In 1981, Lynn Goldsmith was commissioned by Newsweek to photograph Prince. Years later, Goldsmith granted a limited one-time use license for Vanity Fair to use one of her photos of Prince as an “artistic reference for an illustration.” The illustration was Andy Warhol’s portrait of Prince known as “Purple Prince.” However, Warhol went further and created a series of artwork based on Goldsmith’s photograph.
After Prince died in 2016, Vanity Fair’s parent company Conde Nast learned about the Prince series created by Warhol and purchased a license from the Andy Warhol Foundation (“AWF”) to publish one of the works from the series known as “Orange Prince.” Goldsmith didn’t know about the additional Prince series until 2016 when she saw Conde Nast’s magazine with Orange Prince on the cover. After she reached out to Conde Nast requesting compensation for the use of her copyrighted material, AWF sued Goldsmith for a declaratory judgment of noninfringement, or alternatively fair use. Goldsmith counterclaimed, stating Orange Prince was copyright infringement.
The Supreme Court Resolved the Dispute in Goldsmith’s Favor, But Not Entirely
The Supreme Court’s decision focuses on the first prong of the fair use test only and emphasizes the importance of the underlying purpose when creating a transformative work. An artwork becomes truly transformative when the purpose of the use is distinct from the original artwork copied, “otherwise, transformative use would swallow a copyright owner’s exclusive right to prepare derivative works.” The purposes listed as fair uses of another’s work of art include criticism, comment, news reporting, and teaching, among others. Copyright law allows these purposes because, as noted by the Court, “they contemplate the use of an original work to serve a manifestly different purpose from the work itself.”
Here, the purposes of the copyrighted photograph and Orange Prince were essentially the same—both present portraits of Prince for commercial purposes in magazines to illustrate stories about Prince. The commercial use of both works was critical to the analysis and weighted heavily against fair use for AWF. Bottom line, the “degree of difference [was] not enough for the first factor to favor AWF, given the specific context and commercial nature of the use.”
Copyright law entitles artists to protect their art, including the right to prepare derivative works that transform the original. In order to constitute fair use of another’s copyrighted work, the new work must have a purpose and character sufficiently distinct from the original artwork’s purpose and character. This decision expands protection granted to photographers and prevents other artists from recreating their photographs in slightly altered forms for use in competing commercial purposes.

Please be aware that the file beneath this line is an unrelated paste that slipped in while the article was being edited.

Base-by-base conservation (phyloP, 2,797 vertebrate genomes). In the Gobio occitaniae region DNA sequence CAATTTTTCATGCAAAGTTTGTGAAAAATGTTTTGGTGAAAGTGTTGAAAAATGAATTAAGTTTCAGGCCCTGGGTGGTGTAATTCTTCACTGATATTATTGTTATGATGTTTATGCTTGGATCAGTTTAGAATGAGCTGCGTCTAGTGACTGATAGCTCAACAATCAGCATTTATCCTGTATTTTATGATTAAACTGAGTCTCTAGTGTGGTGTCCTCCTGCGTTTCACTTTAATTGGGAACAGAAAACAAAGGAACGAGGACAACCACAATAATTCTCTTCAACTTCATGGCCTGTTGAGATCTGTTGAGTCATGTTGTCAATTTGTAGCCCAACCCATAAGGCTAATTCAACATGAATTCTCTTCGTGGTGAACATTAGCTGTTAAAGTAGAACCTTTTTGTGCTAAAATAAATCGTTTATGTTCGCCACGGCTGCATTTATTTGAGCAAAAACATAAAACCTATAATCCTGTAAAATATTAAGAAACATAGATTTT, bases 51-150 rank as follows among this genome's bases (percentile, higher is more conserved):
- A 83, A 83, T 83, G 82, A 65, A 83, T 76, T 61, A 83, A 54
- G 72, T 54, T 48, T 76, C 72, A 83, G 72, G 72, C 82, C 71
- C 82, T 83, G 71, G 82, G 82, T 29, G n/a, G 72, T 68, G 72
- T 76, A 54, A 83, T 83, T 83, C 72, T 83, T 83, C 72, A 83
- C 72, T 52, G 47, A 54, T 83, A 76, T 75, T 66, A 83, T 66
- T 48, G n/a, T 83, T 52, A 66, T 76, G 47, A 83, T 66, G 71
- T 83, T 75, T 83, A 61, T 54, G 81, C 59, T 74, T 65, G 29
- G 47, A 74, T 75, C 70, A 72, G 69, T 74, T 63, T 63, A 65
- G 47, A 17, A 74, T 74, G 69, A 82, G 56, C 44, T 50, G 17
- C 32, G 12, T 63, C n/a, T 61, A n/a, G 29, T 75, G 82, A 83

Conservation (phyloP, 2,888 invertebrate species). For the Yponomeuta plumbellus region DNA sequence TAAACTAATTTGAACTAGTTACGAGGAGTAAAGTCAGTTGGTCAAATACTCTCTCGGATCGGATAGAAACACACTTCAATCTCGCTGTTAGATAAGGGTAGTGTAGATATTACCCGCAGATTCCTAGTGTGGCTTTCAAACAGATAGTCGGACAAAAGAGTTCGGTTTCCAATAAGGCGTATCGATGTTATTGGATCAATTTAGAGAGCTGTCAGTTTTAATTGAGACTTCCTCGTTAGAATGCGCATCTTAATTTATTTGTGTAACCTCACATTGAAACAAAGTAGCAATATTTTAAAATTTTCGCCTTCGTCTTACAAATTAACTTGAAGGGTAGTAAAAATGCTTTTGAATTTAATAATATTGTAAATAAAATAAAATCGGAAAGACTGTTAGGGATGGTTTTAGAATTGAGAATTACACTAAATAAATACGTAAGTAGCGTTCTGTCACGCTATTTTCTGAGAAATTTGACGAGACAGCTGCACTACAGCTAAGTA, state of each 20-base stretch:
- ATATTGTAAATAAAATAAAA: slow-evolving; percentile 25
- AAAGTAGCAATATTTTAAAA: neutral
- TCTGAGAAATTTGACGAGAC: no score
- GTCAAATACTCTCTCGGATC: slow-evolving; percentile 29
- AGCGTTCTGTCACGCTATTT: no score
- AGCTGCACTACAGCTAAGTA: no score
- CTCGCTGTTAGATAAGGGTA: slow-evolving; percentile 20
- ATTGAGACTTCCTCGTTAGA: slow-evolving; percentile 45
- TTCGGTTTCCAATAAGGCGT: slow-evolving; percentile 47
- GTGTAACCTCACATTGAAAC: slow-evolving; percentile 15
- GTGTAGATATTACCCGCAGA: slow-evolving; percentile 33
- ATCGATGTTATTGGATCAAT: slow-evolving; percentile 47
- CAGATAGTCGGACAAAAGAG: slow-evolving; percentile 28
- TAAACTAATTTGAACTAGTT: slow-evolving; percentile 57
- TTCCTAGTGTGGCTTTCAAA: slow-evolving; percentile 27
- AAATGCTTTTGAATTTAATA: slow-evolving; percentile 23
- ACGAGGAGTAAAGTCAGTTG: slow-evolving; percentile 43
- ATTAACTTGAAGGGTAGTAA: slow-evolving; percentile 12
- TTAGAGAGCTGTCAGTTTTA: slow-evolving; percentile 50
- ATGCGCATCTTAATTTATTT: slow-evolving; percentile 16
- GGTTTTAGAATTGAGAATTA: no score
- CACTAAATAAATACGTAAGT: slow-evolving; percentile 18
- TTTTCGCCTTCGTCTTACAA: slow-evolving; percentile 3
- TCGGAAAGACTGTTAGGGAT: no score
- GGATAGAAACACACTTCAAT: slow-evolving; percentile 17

What did the Supreme Court not address?
The Supreme Court did not express an opinion as to the creation, display, or sale of the remaining works in the Prince Series created by Warhol and not included in Vanity Fair’s publication of Orange Prince. They also did not revise the four-pronged fair use test that has been used since 1994. Instead, the Court limited its focus and ruling on AWF’s commercial licensing of Orange Prince—a work derived from Goldsmith’s photograph. This suggests that if Orange Prince was not used as the cover of a magazine as it was in this case, it may have been considered fair use, but the Court did not conclusively decide this issue.
In her dissent, Justice Kagan points out that “what matters under [the first] factor, the majority says, is instead a marketing decision: In the majority’s view, Warhol’s licensing of the silkscreen to a magazine precludes fair use.” Because Goldsmith licensed the photo in the initial instance, Warhol’s licensing was “copying” her purpose for the work. But what if the copyrighted image was captured for purely artistic purposes, and then a different artist created something transformative (like Warhol in this case) and licensed that subsequent work for a different purpose? This factual scenario presents two different purposes, and the majority’s opinion gives no guidance on how to resolve disputes beyond the unique facts of this case that pit competing commercial purposes against each other.
The Court’s decision also begs the question of the original license. The majority may have intended that any subsequent artist who attempts to license a “transformative” work will not be able to argue fair use merely because it is being used for commercial purposes. But the opinion’s focus on the first factor as a “matter of degree” will make this opinion challenging to apply to new situations.